Rick Claybrook

Rick Claybrook of Claybrook LLC practices religious freedom and pro-life advocacy and is a frequent collaborator with the NLF. He was recognized by SCOTUSblog as the third best author of amicus merits briefs for the 2017-18 Supreme Court term.

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2022-23 Supreme Court Term Prelude

The 2021-22 Supreme Court term will be hard to beat, with four pro-religious freedom rulings, including the very important Kennedy decision, and the blockbuster overruling of Roe and Casey.  That doesn’t mean that things won’t be happening on these fronts this coming term, but, as of now, the docket is not as full as last …

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A Second Chance to Get It Right:  303 Creative at the Supreme Court It is not often that an issue comes before the Supreme Court twice within a space of four years, but that is exactly what has occurred in the same-sex marriage vendor cases.  The first opportunity was in the Masterpiece Cakeshop litigation.  The …

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Boston Flies the Wrong Colors

The National Legal Foundation filed an amicus brief on behalf of itself and nine other organizations in the United States Supreme Court in Shurtleff v. Boston, which the Court will hear argued on January 18. Boston made one of three flagpoles in front of its city hall temporarily available for civic groups to fly their …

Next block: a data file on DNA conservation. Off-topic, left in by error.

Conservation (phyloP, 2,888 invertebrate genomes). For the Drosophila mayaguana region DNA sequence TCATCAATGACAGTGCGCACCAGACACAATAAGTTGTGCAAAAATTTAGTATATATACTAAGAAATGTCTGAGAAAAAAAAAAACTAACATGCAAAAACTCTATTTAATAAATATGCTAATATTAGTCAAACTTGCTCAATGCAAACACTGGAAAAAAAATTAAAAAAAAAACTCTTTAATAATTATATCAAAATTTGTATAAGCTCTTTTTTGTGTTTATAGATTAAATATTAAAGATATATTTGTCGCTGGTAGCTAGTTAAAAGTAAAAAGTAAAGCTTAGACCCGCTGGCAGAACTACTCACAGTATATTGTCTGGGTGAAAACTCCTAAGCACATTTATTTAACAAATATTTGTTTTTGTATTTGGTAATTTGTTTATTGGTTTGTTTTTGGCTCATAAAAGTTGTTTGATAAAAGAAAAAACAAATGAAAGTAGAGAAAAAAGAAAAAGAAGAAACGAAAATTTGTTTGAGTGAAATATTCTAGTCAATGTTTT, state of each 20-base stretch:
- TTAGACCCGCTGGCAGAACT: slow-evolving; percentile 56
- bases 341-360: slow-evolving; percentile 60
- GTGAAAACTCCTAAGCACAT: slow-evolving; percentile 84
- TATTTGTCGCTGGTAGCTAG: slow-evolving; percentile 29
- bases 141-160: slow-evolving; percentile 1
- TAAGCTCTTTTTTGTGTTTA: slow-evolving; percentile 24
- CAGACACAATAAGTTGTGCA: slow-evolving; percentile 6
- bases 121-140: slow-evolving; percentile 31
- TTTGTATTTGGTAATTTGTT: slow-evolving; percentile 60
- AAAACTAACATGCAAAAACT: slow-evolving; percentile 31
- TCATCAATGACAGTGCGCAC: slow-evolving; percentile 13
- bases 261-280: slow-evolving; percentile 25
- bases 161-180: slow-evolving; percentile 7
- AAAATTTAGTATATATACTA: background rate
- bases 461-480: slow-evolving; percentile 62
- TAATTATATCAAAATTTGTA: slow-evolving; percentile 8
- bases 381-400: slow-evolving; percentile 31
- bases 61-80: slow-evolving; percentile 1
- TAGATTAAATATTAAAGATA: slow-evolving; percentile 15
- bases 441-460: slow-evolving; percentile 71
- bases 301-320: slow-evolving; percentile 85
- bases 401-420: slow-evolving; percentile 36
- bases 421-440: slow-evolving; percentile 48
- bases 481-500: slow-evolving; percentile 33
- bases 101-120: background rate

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Both Pro-life and Religious Freedom Cases On Supreme Court Docket–Some Cases to Keep on Your Radar

Pro-life Cases The “big hitter” for this upcoming term is in the pro-life area: Dobbs v. Jackson Women’s Health Organization. Instead of nibbling around the edges of Roe and Casey, as the abortion cases in the Court for the last several decades have done, Dobbs goes for the heart, with Mississippi arguing that the viability …

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The Cutting Issues in Ministerial Exception Cases

The Supreme Court in Hosanna-Tabor (2012) and Our Lady of Guadalupe (2020) embraced what Justice Alito described as the “so-called ministerial exception,” a doctrine that protects religious organizations from application of anti-discrimination laws when dealing with certain employees.  Why “so-called”?  Because the exemption covers more than just ministers or the top officials of a religious organization.  But whom else?  Certainly some …

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